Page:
The vast turnover is a reminder of just how much Trump has remade the GOP — and of the purge of those who dare to oppose him. Former congressman Mark Sanford (R-S.C.) lost his June 2018 primary after challenging Trump; he’s now a Republican presidential candidate. Rep. Justin Amash (I-Mich.), the only Republican to accuse Trump of impeachable acts, quit the GOP in July citing the “partisan death spiral.” His political future is uncertain.
The retirement numbers are particularly staggering. All told, 41 House Republicans have left national politics or announced they won’t seek reelection in the nearly three years since Trump took office. That dwarfs the 25 Democrats who retired in the first four years of former president Barack Obama’s tenure — and Republicans privately predict this is only the beginning.
Most of the departing Republicans publicly cite family as the reason for leaving. But behind the scenes, Republicans say the trend highlights a greater pessimism about the direction of the party under Trump — and their ability to win back the House next year.
The presidenthas doubled down on an all-base strategy for his reelection campaign, making some Republicans ask whether Trump has put his own political future ahead of the long-term viability of the party . . . . “If the party doesn’t start looking like America, there will not be a party in America,” said Rep. Will Hurd (R-Tex.), the only black House Republican, who announced his retirement in August.
House Republicans knew Trump was going to be a problem in the suburbs well before they lost 29 incumbents and their majority in the 2018 elections. In a private meeting at Camp David in early 2018, then-House Majority Leader Kevin McCarthy (R-Calif.) tried to explain to Trump why the suburbs were key to the GOP keeping the House.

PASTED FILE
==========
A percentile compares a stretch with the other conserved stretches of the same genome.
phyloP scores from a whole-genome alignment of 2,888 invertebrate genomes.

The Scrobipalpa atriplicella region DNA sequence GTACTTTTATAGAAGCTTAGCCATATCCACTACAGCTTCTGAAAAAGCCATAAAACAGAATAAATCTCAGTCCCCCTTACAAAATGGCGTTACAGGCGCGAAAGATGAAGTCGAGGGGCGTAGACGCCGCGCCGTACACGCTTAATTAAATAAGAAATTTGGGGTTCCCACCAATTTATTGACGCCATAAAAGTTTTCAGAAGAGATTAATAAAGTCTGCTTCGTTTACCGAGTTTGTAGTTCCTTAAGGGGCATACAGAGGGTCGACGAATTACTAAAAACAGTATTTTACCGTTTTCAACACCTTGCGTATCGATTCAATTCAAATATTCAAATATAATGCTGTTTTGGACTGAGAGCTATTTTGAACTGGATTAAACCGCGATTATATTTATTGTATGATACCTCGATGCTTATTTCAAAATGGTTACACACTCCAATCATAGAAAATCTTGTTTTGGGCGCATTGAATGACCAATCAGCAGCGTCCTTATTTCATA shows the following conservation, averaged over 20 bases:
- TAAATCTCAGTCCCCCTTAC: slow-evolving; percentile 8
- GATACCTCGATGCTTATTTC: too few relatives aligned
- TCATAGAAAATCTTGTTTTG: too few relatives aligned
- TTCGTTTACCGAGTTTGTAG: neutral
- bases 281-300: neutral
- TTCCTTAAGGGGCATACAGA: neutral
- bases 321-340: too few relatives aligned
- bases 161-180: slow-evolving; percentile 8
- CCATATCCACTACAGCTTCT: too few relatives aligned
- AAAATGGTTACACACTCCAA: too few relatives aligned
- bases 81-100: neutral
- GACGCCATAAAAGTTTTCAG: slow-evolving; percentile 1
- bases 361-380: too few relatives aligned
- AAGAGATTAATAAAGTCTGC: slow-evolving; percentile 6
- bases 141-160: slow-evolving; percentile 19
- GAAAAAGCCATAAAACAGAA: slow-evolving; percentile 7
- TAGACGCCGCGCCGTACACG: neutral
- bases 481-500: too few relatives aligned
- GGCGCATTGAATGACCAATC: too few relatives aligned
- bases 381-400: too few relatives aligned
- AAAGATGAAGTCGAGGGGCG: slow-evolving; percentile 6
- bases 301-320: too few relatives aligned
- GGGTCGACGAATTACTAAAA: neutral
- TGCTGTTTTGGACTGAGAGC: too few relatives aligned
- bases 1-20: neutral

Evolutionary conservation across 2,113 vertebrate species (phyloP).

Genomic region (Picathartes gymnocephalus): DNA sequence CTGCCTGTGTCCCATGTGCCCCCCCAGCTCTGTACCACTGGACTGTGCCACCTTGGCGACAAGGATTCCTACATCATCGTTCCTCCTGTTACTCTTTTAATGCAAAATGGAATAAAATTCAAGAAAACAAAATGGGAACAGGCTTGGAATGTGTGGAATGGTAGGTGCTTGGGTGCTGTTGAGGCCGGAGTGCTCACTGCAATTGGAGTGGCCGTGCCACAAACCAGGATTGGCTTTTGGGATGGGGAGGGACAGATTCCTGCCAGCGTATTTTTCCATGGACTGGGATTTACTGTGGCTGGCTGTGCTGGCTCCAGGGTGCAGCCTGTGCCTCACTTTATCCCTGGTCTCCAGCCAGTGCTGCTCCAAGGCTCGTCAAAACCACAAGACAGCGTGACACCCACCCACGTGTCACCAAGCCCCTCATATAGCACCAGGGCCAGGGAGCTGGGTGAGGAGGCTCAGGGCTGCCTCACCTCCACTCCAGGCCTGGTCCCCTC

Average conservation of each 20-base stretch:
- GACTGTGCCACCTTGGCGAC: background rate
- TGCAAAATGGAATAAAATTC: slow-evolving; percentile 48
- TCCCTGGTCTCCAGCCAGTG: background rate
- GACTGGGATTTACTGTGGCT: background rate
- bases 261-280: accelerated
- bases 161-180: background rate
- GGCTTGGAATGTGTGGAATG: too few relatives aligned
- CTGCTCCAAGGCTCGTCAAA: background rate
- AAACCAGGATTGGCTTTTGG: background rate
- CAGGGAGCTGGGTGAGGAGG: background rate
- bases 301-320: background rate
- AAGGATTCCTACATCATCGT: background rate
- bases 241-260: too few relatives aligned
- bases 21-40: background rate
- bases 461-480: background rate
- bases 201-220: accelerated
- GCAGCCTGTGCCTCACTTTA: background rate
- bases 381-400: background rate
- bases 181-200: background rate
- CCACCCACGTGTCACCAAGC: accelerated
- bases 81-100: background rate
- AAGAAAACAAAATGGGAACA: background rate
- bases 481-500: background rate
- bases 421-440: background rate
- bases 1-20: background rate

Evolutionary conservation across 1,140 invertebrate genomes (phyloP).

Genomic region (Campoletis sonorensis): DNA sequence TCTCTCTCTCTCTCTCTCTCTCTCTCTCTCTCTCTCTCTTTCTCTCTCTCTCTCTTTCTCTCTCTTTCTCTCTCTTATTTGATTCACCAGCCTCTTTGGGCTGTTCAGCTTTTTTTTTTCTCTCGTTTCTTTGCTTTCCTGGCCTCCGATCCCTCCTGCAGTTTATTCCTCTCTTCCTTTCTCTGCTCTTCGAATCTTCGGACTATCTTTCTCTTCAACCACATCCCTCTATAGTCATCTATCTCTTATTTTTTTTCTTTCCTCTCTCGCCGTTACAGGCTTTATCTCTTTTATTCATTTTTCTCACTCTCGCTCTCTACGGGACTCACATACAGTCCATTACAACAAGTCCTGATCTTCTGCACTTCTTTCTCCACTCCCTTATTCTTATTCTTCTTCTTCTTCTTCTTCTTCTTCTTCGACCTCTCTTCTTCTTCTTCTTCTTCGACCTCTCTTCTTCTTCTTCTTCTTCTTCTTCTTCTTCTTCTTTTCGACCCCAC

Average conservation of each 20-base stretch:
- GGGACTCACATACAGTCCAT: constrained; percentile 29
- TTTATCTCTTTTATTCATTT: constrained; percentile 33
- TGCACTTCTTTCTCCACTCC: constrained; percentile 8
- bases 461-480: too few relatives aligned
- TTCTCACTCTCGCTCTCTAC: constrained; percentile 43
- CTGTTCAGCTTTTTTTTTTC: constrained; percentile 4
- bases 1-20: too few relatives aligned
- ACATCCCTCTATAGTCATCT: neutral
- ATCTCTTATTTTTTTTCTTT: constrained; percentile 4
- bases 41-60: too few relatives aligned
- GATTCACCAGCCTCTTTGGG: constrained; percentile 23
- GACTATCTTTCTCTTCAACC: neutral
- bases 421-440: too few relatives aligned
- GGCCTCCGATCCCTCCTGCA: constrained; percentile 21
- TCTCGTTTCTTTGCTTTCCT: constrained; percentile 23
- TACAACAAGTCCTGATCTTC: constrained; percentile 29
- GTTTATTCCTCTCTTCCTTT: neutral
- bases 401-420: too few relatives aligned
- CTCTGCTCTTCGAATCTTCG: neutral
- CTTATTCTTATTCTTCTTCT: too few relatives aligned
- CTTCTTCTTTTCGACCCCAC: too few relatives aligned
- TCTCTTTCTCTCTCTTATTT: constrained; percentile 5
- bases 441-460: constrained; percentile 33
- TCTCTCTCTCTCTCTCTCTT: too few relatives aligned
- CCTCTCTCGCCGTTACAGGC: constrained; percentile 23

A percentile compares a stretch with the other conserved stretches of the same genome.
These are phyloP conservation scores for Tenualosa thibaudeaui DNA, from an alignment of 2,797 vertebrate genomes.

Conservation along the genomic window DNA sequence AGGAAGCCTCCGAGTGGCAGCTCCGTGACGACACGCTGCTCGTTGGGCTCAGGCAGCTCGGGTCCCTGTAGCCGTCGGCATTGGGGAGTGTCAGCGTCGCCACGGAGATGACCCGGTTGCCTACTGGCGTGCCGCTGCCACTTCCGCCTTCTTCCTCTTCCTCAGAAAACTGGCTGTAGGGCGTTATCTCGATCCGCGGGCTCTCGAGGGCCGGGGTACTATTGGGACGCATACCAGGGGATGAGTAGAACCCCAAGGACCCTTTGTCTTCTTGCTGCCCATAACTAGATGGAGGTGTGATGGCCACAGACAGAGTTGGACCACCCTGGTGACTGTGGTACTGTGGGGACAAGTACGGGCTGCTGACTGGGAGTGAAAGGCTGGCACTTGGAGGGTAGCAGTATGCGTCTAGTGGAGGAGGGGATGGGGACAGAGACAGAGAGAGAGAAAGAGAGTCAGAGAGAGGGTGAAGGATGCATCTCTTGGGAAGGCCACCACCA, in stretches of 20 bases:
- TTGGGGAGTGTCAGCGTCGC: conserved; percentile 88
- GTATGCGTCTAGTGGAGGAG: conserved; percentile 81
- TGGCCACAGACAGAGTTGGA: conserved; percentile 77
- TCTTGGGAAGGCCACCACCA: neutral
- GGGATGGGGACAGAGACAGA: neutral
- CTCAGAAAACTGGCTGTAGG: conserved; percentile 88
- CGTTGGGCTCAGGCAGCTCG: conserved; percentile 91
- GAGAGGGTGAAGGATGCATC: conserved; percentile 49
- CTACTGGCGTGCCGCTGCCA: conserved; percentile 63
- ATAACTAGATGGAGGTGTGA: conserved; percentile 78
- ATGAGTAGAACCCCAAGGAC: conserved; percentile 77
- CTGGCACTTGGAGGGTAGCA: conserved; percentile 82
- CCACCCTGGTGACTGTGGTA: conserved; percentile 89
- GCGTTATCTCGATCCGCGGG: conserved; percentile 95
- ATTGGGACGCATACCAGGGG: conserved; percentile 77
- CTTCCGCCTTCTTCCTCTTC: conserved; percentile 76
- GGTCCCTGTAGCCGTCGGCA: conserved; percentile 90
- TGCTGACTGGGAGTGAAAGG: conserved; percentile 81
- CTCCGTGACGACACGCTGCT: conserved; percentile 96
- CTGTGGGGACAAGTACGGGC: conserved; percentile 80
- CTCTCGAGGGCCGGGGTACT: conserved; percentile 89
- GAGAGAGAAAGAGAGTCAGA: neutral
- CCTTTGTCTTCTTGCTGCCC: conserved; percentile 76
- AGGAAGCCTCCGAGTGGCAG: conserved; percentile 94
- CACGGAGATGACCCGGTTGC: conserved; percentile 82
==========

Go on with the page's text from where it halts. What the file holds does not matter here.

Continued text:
“He has not been a net positive for suburban House Republicans, I mean, that’s a truism,” said former congressman Ryan Costello (Pa.), a moderate Republican who retired in 2018 rather than face a difficult reelection in the Philadelphia suburbs. “Down ballot, for the Republicans, you are basically judged by whatever [Trump]
the presidentdoes, and not by what you do.”
Even in leadership circles, there’s an admission that Trump isn’t helping the party in the suburbs. No one, however, is willing to say it aloud.
The aide said such knowledge has been driving many of the recent retirements: “I think a lot of members are pretty nervous that Trump doesn’t win reelection. And then we’re in the minority and we have a Democrat in the White House. . . . We’re in the wilderness right now, but if you lose the White House, then that is the extreme wilderness.”
“He’s turned [the GOP] into a personal vessel for his brand,” Curbelo said. “[Trump]
The presidentseems to be doubling down on an all-base strategy; perhaps that can work for him . . . but it certainly makes it very difficult for Republicans to win a majority of seats in the House.”
Hurd, a former CIA official who would have faced a difficult reelection in a Democratic-leaning district, has been increasingly vocal about the direction of the party. He told a Republican LGBTQ group in June that the GOP wasn’t expanding in some places because unnamed people weren’t following “real basic things that we should all learn when we’re in kindergarten”: “Don’t be a racist. Don’t be a misogynist, right? Don’t be a homophobe.”
Hurd said in an interview. “It’s women in the suburbs, minorities and young people — those are going to be the key groups and key voters in 2020.”